You can accomplish this through a combination of common sense, technology and a human touch. Remember, many of the workers filling the vacant positions are from generations that have grown up with the internet, and spend hours using social networking. To many, Google isn’t just a service. It’s a verb, and it’s how they get information instantaneously on demand.
Protecting Your Company from Brain Drain
With this in mind, here are some ways to ensure a smooth knowledge transfer from your department boomers to Gen X, Millenials and Gen Z workers moving up the ladder...
Create a knowledge succession plan.
A retiree’s job isn’t the only thing that needs to be covered. You also need to plan for the amount of knowledge accrued during years on the job. A good knowledge succession plan identifies a replacement well before the retiree leaves to provide mentoring opportunities to the new worker.
Require that the replacement employee attend internal and external meetings with the retiree, and participate in what some transition experts call, “mini experiences” to learn firsthand about the role from the expert. You’ll also want to determine how all knowledge the retiree possesses — digital or otherwise — will be recorded, stored and found. That’s where the cloud comes in.
Elevate your digital data to the cloud.
While many still think of the cloud only as a great way to send and store an email or serve as a modern replacement for outdated, on-premise servers, it’s also a powerful tool for managing data across your workforce — and its multiple generations. Today’s cloud infrastructure provides a speedy, reliable way to access all of your organization’s data through a simple search function, not just from the office, but from anywhere in the world.
Cloud search allows users to search not only your repositories, but also those from third parties. This gives searchers the widest possible amount of relevant data, an important step once retirees depart for new adventures. It allows people back at the office to locate key files quickly so they can continue doing their jobs and not lose time digging, sometimes fruitlessly, for vital information.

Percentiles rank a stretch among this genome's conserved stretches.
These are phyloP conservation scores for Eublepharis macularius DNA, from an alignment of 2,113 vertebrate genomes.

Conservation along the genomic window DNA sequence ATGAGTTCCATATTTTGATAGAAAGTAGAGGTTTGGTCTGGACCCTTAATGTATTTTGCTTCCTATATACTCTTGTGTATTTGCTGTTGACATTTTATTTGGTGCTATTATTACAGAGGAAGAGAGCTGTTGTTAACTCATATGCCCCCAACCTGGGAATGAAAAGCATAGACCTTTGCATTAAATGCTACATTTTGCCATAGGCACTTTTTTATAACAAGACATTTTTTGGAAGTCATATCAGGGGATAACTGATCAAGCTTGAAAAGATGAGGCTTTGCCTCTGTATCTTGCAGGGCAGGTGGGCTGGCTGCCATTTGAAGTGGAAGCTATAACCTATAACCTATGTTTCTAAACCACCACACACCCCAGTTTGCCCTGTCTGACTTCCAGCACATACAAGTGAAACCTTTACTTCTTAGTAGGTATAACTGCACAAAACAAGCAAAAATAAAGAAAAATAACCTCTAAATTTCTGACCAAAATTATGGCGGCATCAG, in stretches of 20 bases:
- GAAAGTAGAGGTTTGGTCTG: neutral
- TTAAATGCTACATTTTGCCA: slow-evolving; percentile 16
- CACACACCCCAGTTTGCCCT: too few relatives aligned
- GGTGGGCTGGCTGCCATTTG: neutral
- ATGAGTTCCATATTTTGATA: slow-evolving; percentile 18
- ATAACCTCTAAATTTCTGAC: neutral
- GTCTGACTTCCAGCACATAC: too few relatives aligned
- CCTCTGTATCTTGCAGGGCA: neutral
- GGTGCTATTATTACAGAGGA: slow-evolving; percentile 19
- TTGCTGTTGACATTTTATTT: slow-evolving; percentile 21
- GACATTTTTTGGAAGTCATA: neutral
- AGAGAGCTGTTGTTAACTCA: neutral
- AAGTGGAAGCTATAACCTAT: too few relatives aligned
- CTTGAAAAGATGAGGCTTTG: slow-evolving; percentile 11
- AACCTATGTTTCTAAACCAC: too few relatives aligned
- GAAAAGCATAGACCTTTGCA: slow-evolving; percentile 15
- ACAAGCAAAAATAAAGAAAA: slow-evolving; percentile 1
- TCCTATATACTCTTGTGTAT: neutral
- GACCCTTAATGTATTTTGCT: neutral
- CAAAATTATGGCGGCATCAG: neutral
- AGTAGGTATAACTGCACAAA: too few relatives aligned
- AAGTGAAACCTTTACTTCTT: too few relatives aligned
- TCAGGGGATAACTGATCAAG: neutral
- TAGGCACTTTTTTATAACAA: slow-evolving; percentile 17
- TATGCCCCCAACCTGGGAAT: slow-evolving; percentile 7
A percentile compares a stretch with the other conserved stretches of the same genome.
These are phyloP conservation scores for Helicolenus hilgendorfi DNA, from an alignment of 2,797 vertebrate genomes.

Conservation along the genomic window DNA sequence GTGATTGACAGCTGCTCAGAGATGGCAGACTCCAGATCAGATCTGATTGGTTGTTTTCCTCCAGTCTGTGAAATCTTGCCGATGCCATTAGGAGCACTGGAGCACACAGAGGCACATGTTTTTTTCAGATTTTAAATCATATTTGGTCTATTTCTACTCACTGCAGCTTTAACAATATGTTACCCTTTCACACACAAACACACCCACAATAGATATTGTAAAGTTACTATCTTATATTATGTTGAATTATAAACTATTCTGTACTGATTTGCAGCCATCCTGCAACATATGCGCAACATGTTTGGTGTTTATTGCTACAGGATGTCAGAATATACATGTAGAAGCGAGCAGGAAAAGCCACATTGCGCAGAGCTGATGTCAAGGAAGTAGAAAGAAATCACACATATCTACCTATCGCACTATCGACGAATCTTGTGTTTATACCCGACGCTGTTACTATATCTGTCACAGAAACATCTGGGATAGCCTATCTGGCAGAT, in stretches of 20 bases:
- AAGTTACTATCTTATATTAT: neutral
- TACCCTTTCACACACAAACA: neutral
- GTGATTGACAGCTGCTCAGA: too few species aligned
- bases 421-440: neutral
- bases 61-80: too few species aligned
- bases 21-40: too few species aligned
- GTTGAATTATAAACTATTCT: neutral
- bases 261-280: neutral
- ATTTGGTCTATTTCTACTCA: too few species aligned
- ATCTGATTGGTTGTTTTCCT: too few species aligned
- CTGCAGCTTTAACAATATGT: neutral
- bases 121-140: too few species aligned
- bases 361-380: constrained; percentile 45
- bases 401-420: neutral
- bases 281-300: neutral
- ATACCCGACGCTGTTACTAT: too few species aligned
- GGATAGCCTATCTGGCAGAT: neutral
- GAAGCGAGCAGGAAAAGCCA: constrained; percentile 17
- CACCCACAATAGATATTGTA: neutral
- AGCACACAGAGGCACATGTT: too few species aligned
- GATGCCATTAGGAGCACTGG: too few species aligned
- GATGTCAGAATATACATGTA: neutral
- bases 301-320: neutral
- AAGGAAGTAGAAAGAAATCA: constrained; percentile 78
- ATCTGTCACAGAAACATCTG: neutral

Create a transition portal on your intranet.
The cloud is a terrific place to host a social intranet. Beyond using it for company news and updates, you can also create dedicated sections where impending retirees can provide data and insights to those moving into their soon-to-be vacated positions.
The transition portal hosted on your intranet is also searchable, linking to key repositories of documents and other information and videos from the retirees. It provides replacement workers with a central location to search and access the data they need to do their jobs. Because the intranet is cloud-based, the data is easily searchable and accessible — and has no expiration date.
In today’s cloud-based workplace, there’s no reason why valuable institutional knowledge should vanish when there’s a changing of the guard due to retirement or attrition.
Working with retiring boomers before they leave to move their knowledge into a digital format and shared on the searchable cloud will keep your institutional data alive and — foster business continuity.